Personalized staff development: The effect of reflective dialogue on the beliefs, values, and practices of three elementary school mathematics teachers.
AuthorSenger, Elizabeth Smith.
Committee ChairRichardson, Virginia
MetadataShow full item record
PublisherThe University of Arizona.
RightsCopyright © is held by the author. Digital access to this material is made possible by the University Libraries, University of Arizona. Further transmission, reproduction or presentation (such as public display or performance) of protected items is prohibited except with permission of the author.
AbstractThis study focuses on individual teacher's beliefs, values, and practices in mathematics, and the conditions of change in an alternative staff development program. I explored three elementary school teachers' ideas and practices through group and individual reflective dialogue. The data revealed distinct teaching personalities based on the individual's beliefs and background in the domains of knowledge and sense of mathematics as a field and as a school subject, major beliefs concerning the teaching and learning of mathematics, perceptions of the teacher and student roles, views on student assessment in mathematics, and other perceived influences on the teaching and learning of mathematics particular to the individual teacher. Findings revealed teachers who are generally under tension from various segments of the population and are torn between trying to satisfy all holding to their own values and beliefs in regard to mathematics teaching and learning. Changes that occurred, self-reported and observed, were most often particular to the teacher and flowed from a relation to a previously-held belief, rather than a change in the form of a complete turn-around. The study may be helpful as evidence for the need to construct support systems for teachers of mathematics. Time for teachers, not only to reflect on their beliefs, but also to dialogue and be exposed to alternatives, is necessary if current goals in mathematics education are to be personally achievable.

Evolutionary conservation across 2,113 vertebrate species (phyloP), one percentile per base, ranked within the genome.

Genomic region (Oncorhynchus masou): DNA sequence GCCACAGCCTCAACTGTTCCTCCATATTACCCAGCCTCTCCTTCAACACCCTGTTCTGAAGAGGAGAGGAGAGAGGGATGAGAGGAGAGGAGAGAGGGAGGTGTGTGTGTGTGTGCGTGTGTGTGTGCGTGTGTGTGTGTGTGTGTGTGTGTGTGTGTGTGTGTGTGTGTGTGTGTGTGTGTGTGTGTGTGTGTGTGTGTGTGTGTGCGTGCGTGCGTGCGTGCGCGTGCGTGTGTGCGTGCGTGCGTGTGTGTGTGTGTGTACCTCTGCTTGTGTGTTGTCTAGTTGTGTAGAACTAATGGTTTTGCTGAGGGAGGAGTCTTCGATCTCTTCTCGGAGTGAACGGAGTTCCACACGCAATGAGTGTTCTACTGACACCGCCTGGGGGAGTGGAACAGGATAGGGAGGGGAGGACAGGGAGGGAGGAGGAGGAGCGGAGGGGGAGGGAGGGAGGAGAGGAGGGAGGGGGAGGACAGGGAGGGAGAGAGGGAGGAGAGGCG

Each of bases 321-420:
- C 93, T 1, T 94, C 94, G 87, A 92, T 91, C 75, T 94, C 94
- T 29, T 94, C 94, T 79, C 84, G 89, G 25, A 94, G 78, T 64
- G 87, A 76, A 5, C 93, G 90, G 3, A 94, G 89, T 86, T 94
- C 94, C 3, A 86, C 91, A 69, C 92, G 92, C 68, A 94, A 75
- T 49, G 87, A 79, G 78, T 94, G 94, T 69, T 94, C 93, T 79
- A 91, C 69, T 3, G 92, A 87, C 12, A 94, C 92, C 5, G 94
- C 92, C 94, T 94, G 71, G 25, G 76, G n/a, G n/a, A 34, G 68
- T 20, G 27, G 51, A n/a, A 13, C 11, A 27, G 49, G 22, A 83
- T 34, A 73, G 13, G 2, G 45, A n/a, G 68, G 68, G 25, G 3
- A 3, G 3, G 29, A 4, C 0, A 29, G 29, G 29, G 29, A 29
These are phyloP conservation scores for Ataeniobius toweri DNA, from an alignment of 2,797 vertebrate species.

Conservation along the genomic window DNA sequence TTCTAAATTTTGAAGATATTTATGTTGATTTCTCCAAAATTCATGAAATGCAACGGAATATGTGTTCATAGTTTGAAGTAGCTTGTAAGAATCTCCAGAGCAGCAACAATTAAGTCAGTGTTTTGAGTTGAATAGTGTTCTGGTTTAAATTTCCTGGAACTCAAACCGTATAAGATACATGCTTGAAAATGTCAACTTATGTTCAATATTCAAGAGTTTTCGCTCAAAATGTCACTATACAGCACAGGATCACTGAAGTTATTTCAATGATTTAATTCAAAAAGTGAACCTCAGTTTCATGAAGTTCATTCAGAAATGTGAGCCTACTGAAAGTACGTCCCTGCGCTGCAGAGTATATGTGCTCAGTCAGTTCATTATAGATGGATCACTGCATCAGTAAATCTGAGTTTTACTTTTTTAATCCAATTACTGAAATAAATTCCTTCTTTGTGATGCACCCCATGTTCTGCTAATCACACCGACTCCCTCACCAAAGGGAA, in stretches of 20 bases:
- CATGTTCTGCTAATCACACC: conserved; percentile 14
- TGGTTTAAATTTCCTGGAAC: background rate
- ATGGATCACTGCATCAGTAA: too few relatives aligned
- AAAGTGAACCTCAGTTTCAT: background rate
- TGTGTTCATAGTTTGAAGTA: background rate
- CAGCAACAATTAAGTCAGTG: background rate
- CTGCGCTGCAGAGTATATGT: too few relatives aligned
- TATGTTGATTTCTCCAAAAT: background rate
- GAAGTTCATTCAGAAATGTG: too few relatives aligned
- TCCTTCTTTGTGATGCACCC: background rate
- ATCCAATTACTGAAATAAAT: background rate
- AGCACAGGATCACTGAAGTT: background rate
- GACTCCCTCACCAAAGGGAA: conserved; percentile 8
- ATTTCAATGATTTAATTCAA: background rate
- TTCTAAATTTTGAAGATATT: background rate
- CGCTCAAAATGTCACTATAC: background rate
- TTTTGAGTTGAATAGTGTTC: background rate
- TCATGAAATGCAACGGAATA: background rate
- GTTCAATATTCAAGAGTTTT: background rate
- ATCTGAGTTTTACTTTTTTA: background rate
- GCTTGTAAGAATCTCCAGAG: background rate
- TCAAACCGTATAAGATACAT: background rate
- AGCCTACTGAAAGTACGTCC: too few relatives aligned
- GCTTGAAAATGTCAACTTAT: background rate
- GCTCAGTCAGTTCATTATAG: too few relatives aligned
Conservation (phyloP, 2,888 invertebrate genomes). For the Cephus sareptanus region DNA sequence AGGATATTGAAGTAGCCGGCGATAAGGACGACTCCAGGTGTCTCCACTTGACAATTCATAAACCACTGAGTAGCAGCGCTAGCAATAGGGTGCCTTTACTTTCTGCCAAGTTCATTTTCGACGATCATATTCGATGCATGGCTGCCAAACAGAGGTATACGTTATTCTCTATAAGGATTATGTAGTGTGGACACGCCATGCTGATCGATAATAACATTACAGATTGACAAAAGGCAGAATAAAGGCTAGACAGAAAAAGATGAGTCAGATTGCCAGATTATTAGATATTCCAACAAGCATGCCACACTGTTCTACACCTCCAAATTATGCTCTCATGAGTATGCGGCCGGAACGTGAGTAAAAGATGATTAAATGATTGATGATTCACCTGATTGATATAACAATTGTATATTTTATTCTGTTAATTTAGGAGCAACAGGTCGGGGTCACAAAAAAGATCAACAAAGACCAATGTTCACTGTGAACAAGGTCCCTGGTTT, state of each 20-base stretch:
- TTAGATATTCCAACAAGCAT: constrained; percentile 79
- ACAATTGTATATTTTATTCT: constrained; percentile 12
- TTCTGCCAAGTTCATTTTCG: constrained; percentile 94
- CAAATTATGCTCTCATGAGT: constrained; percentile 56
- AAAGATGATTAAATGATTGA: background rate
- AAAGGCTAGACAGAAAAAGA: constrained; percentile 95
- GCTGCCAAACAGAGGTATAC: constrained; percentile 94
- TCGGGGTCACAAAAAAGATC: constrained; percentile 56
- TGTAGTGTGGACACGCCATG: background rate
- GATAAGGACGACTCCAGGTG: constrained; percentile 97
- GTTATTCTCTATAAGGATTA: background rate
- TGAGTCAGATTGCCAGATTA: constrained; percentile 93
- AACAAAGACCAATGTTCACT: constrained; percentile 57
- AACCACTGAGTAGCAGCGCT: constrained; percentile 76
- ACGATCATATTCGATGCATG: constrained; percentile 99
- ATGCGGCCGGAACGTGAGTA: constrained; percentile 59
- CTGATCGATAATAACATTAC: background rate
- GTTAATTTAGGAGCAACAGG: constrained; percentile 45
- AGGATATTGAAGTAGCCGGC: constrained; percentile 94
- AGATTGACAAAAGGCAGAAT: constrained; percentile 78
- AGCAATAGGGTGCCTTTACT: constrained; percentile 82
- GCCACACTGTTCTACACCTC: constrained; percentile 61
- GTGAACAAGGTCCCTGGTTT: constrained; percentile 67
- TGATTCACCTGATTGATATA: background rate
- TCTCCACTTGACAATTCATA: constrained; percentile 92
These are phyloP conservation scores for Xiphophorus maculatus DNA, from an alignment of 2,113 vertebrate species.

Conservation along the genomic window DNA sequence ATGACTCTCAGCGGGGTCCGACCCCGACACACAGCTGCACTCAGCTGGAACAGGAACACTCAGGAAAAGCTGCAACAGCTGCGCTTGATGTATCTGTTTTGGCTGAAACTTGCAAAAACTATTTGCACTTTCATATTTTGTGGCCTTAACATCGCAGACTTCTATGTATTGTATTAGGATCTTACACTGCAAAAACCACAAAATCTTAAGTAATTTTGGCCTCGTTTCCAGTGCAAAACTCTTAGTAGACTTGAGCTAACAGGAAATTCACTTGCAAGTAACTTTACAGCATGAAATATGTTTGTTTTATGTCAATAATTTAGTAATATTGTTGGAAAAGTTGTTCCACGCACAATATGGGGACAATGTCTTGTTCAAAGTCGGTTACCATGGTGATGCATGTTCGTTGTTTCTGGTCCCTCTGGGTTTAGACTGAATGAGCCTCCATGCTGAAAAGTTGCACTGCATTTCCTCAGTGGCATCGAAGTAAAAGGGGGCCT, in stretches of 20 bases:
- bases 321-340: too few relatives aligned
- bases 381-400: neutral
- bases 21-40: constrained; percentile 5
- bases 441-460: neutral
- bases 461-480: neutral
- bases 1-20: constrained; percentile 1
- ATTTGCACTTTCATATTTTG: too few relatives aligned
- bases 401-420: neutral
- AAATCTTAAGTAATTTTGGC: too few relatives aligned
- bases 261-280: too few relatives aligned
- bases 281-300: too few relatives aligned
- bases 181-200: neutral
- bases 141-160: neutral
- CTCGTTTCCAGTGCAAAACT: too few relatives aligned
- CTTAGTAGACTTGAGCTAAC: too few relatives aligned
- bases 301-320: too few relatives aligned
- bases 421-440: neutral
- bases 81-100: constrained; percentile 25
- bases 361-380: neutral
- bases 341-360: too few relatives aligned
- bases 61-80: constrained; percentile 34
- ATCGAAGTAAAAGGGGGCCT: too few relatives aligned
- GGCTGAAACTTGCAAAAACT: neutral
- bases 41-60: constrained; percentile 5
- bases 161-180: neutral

Degree ProgramTeaching and Teacher Education